The Briefing 09-18-15

The Briefing 09-18-15

The Briefing

September 18, 2015

This is a rush transcript. This copy may not be in its final form and may be updated.

It’s Friday, September 18, 2015. I’m Albert Mohler and this is The Briefing, a daily analysis of news and events from a Christian worldview.

Part I

Appeals court ruling sets up Obamacare religious freedom clash in Supreme Court

Repeatedly the issue of the Obamacare contraception mandate has come before us and before federal court. But everything was reshaped yesterday when in St. Louis, a federal appeals court ruled against the Obama administration. At the center of the case was the state of Missouri and two Christian organizations that claimed that their Christian convictions would be violated if they were forced even indirectly to be the agents of providing contraception coverage. Now recall as we’re thinking about this that that contraception coverage would include all forms of contraception including some that might be abortifacient in their effect. Thus the fact that there are many Christian organizations that cannot in conviction participate in that kind of coverage.

The Obama Administration shortly after forcing through the Affordable Care Act in Congress turned to hand down a mandate stating that all employers would have to offer contraception coverage and that’s comprehensive contraception coverage to all their employees. There was a very narrow exclusion for Christian organizations and by the way that had to be forced after the Obama Administration tried to make it even more narrow and yet the Obama administration left in place and this is the crucial issue, the requirement that employers that were exempted from the contraception coverage nonetheless, be agents of triggering that coverage by sending a statement that was required by the Department of Health and Human Services. Christian organizations and not just Christians but some of other religious groups as well, made complaints to the courts and sought relief and yet what happened yesterday is a departure from what had happened in other federal appellate courts. As Robert Barnes of the Washington Post tells us,

“A panel of the U.S. Court of Appeals for the 8th Circuit in St. Louis said forcing two Missouri organizations to offer contraceptive coverage to employees — even indirectly — would violate the groups’ religious freedoms.”

At the center of this issue is the religious freedom restoration act, an act that was overwhelmingly adopted by both houses in Congress and an act that requires two specific things. First of all, it says where possible, government has to accommodate the concerns of religious citizens, whether they are individuals or organizations. Further, it goes on to demand that if the government is going to be in violation of those conscience rights, it would have to do so because of a compelling state interest. The second thing the act calls for is the fact that the government must indicate that it sought to reach a reasonable accommodation with religious conviction on these issues. The court ruled yesterday that the Obama Administration had failed those tests. It did not seek to make a reasonable accommodation. Now at the center of that is something we need to think about. The Obama Administration could have reached an accommodation that would have exempted these religious organizations from any participation, even in the sense of being an indirect agent of triggering this contraception coverage. What it appears and it can only appear this way, is that the Obama Administration wanted to do this in order to make a point. And up until now, Christian ministries and others that had sought relief from this kind of mandate had not found much success in the courts, but yesterday the eighth U.S. circuit Court of Appeals did indeed rule in favor of these two Christian ministries.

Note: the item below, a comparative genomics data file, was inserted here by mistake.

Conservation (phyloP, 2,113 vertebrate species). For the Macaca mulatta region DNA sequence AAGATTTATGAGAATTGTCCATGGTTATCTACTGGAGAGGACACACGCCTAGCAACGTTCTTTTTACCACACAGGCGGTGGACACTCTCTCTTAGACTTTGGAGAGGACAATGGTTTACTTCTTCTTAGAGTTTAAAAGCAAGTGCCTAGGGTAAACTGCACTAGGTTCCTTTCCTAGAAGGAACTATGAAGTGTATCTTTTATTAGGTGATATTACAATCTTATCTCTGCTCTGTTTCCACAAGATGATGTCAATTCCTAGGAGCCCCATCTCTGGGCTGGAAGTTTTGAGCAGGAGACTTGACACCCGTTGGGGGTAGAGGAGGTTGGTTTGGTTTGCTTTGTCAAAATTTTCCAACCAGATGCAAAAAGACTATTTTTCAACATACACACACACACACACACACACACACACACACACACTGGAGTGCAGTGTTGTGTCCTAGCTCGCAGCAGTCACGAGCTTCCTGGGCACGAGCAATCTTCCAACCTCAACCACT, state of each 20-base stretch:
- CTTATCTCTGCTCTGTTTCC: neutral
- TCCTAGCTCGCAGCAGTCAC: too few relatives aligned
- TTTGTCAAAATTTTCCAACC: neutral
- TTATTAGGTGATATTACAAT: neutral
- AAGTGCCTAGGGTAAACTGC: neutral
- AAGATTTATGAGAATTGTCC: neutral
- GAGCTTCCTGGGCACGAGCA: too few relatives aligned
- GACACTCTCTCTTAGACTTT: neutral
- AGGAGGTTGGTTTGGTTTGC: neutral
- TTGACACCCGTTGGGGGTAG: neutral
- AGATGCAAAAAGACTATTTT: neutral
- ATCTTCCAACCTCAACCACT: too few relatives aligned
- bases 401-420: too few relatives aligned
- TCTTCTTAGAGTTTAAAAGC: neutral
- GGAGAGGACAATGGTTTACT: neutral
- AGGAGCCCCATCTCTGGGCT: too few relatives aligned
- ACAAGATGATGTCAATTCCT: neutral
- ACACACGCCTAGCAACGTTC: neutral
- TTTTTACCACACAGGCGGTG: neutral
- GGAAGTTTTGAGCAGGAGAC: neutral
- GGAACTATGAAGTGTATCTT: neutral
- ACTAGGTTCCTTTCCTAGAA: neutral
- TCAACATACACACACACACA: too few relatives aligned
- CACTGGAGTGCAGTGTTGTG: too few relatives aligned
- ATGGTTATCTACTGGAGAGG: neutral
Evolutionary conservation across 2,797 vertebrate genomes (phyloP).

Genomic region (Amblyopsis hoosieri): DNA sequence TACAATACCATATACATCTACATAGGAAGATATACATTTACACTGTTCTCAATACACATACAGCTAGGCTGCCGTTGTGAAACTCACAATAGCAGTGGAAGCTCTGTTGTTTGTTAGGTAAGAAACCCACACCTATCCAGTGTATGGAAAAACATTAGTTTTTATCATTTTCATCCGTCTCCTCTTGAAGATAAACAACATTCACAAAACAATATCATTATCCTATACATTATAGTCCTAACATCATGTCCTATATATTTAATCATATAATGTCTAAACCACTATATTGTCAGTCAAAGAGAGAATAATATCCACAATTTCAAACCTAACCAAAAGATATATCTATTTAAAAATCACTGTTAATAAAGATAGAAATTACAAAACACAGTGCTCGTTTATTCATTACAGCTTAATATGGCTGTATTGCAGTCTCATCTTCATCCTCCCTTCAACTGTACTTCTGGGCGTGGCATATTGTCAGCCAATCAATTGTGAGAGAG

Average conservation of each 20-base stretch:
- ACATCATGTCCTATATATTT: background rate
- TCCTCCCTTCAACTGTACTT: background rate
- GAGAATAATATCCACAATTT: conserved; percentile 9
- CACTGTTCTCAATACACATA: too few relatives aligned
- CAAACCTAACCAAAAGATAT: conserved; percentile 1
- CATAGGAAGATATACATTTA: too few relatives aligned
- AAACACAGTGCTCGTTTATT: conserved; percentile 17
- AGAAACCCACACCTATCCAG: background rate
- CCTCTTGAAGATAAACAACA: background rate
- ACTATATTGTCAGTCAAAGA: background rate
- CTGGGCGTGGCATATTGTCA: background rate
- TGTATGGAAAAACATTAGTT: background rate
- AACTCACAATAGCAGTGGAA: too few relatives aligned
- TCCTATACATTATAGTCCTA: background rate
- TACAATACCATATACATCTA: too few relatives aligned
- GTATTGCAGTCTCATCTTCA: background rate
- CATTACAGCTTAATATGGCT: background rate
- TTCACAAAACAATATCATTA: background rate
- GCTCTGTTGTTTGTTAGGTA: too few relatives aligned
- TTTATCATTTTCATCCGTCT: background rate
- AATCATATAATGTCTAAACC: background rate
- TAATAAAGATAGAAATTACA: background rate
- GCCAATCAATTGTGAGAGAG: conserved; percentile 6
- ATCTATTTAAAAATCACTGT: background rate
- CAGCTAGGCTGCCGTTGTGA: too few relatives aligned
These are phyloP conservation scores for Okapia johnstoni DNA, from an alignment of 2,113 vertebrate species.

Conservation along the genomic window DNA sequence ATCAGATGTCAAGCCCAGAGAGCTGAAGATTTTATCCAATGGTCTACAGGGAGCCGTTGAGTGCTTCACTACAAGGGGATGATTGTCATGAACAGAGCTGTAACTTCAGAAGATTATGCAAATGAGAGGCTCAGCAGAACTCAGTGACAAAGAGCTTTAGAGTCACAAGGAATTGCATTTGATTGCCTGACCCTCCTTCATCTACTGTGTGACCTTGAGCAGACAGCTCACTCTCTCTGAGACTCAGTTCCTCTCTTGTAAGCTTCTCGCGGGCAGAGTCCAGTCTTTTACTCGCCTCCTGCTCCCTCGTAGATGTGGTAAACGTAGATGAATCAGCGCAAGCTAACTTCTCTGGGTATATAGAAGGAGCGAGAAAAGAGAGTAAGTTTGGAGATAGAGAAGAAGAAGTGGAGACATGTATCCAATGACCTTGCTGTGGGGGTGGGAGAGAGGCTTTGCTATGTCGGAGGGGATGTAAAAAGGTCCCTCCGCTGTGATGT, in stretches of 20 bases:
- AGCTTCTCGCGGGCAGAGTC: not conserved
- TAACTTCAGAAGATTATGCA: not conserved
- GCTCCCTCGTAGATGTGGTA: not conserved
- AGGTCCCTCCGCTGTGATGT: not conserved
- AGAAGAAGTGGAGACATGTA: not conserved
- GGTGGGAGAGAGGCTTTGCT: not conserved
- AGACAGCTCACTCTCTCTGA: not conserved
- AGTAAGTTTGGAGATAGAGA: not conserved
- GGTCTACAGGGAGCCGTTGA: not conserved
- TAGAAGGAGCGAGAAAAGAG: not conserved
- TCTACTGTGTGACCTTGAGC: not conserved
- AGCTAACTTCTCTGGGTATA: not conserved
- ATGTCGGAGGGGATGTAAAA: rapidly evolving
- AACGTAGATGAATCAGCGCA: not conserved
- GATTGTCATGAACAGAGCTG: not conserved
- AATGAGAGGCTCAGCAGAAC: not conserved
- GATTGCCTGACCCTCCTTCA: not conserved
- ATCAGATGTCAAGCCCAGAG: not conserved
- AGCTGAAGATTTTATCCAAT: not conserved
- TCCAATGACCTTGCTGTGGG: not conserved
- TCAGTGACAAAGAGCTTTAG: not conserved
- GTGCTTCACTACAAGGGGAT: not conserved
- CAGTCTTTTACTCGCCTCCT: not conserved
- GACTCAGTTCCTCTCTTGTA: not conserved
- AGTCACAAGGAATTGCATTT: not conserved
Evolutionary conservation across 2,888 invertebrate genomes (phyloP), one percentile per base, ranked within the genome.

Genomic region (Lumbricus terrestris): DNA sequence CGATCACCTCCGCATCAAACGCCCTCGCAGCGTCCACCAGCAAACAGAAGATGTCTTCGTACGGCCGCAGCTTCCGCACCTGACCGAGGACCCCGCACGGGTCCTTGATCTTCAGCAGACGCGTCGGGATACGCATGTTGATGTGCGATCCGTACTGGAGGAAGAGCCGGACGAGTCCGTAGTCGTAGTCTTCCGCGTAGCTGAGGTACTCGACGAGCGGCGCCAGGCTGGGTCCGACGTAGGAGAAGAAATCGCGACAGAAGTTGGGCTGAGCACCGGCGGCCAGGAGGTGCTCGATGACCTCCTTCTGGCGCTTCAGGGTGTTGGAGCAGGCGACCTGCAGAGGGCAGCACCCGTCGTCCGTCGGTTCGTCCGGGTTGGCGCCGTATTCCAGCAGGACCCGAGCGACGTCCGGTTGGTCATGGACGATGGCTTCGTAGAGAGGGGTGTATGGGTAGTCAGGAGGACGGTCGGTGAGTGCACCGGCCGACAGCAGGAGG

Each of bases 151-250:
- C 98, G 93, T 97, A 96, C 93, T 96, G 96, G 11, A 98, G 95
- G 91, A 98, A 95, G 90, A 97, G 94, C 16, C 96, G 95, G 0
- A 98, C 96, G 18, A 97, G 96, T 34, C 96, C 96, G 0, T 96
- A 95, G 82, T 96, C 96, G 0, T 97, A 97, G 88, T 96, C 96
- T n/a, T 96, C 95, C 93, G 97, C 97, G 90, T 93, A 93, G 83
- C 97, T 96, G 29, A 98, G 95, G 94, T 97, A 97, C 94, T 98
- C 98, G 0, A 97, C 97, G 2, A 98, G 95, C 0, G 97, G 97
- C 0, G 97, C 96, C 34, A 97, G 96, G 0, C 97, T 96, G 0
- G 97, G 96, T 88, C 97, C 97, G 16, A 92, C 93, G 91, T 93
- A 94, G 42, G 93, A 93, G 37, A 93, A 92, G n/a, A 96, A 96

Now that raises another question, why does that almost automatically set up the fact that the Supreme Court of the United States will eventually hear the case? It’s because the highest courts under the Supreme Court of the United States are the various U.S. circuit courts of appeal and those circuits if they are conflicting set up a situation in which only the Supreme Court can eventually settle the question. In one sense, it was probably inevitable all the way back to the 1960s that the issue of contraception would remain front and center in the cultural and moral conversation of this nation and yet it wasn’t necessary that this case, this question would reach all the way now likely to the U.S. Supreme Court. The Obama administration could have found a reasonable accommodation. It was determined not to do so and now finally, it has found an answer coming from the eighth U.S. circuit Court of Appeals in which a court says that the government simply didn’t do enough. With so many conflicts set up now between religious liberty and sexual liberty, this is one of those issues we’re going to have to watch closely and now it appears that we will watch it all the way to the U.S. Supreme Court.

Part II

Obama defends Planned Parenthood, furthers culture of personal autonomy idolatry

On a similar front President Barack Obama found himself in the headlines again yesterday, but this time on the issue of abortion. As Laura Bassett reports for the Huffington Post, President Obama said yesterday that he strongly opposes any legislation against Planned Parenthood and he promised to veto a pair of house bills that would strip federal funds from the organization and impose new restrictions on abortion. The White House released a statement yesterday saying that the Republican backed bills,

“Would have the same consequence of limiting women’s health care choices.”